6. EARLY STORIES // TRUMAN CAPOTE

A black-and-white photo of a smiling Truman Capote
Evening Standard/Getty Images

A Swiss publisher poring over Truman Capote’s papers at the New York Public Library several years ago rediscovered a variety of short stories and poems the author had written before the age of 20. While four of the stories had been published in Capote’s school literary magazine, The Green Witch, the majority of the pile was brand-new to the reading public. In October 2015, Penguin books released the stories as The Early Stories of Truman Capote.

7. THE TURNIP PRINCESS

While looking through the archives of the city of Regensberg, Germany, researcher Erika Eichenseer uncovered 30 boxes containing more than 500 German fairy tales, which had lain unnoticed for 150 years. The stories had been collected by historian Franz Xaver von Schönwerth, who traveled around the Bavarian region of Oberpfalz recording folktales, myths, and legends in order to preserve them. He published the results of his research in three volumes between 1857 and 1859, but his matter-of-fact accounts of the stories were somewhat overshadowed by the more artful stories of his contemporaries the Brothers Grimm, and his book fell into obscurity. The Turnip Princess and Other Newly Discovered Fairy Tales contains 72 of the lost tales and was published by Penguin in February 2015.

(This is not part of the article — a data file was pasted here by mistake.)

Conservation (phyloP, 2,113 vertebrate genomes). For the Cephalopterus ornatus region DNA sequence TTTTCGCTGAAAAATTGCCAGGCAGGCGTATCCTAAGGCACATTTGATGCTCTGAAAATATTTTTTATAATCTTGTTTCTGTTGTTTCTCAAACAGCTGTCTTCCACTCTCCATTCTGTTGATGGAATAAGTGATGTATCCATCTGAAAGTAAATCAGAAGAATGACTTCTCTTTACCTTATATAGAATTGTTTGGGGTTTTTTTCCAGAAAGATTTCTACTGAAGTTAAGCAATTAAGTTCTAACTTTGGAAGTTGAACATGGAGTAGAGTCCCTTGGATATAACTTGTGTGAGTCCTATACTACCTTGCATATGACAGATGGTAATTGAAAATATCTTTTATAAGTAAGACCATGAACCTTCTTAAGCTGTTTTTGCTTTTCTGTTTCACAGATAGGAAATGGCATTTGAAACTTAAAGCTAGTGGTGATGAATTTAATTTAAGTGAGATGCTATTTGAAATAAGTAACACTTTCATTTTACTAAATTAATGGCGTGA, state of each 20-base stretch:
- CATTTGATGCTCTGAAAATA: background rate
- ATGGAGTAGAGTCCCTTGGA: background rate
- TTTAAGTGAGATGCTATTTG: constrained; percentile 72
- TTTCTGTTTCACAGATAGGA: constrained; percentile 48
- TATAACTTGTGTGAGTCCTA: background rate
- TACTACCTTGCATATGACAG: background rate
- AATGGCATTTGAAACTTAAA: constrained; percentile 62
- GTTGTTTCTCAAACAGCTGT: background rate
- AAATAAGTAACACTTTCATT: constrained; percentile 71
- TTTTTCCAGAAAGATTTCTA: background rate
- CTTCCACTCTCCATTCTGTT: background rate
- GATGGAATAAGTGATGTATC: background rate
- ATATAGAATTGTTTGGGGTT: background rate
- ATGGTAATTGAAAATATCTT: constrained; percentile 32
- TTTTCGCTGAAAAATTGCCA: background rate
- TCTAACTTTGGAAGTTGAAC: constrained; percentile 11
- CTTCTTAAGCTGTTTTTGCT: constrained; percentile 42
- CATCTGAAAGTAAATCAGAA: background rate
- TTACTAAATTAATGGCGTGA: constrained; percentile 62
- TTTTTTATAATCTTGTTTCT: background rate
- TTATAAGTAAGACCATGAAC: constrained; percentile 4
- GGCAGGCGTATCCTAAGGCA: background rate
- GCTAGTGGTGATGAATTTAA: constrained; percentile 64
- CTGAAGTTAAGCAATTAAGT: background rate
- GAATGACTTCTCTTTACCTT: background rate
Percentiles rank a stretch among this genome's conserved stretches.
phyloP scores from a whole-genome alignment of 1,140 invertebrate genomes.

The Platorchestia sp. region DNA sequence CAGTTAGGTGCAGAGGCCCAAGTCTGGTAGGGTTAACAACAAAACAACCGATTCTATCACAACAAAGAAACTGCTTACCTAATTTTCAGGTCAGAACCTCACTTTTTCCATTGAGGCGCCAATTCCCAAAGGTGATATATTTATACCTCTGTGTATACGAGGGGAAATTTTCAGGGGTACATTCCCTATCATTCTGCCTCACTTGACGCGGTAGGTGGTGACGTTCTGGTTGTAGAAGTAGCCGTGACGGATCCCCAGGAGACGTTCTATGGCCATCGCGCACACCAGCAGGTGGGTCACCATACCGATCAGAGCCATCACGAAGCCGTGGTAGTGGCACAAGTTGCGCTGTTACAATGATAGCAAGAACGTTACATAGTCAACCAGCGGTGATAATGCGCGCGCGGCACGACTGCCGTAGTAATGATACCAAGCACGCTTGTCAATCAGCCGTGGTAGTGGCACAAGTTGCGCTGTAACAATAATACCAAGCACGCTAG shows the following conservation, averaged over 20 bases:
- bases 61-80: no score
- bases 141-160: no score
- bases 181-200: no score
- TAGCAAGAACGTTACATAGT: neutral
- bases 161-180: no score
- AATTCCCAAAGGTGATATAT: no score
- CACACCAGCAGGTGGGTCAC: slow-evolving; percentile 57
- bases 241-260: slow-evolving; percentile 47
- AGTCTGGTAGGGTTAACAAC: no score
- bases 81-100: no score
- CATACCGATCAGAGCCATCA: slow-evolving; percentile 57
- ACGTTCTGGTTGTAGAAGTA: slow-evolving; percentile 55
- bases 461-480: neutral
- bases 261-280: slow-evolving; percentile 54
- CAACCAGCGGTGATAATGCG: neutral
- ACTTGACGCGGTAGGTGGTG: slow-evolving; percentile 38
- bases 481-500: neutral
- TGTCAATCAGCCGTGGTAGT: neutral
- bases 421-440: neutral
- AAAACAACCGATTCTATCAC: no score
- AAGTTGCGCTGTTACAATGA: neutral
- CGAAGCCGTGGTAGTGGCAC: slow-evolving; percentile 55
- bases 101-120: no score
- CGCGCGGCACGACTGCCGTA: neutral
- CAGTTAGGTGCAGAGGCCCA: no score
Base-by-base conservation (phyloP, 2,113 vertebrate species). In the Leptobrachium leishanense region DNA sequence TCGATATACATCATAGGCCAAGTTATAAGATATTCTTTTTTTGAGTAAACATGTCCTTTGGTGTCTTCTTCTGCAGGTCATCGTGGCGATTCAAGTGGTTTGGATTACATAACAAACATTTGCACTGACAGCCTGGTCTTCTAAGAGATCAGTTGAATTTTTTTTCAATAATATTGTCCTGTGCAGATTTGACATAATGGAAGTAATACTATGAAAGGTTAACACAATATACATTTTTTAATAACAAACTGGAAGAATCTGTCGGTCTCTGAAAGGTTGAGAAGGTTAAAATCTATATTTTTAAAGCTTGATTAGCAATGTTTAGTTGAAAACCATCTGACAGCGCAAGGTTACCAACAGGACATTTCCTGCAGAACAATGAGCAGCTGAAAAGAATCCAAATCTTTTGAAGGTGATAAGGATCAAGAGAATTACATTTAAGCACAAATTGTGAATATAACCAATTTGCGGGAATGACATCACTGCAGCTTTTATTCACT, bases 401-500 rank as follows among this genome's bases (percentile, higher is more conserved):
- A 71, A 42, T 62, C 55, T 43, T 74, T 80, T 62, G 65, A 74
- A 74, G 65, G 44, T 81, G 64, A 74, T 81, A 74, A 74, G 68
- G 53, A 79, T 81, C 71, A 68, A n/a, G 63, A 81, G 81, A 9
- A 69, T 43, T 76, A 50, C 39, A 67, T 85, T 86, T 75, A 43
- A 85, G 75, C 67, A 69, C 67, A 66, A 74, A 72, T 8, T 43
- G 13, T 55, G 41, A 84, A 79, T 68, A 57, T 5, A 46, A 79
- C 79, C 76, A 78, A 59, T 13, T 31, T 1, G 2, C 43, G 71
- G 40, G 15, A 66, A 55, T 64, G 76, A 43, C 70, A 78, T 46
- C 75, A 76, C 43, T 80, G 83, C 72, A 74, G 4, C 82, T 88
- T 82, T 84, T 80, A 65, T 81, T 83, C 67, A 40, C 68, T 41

A previous version of this story ran in 2015.

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Oxford English Dictionary // Public Domain
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History
The Time the Oxford English Dictionary Forgot a Word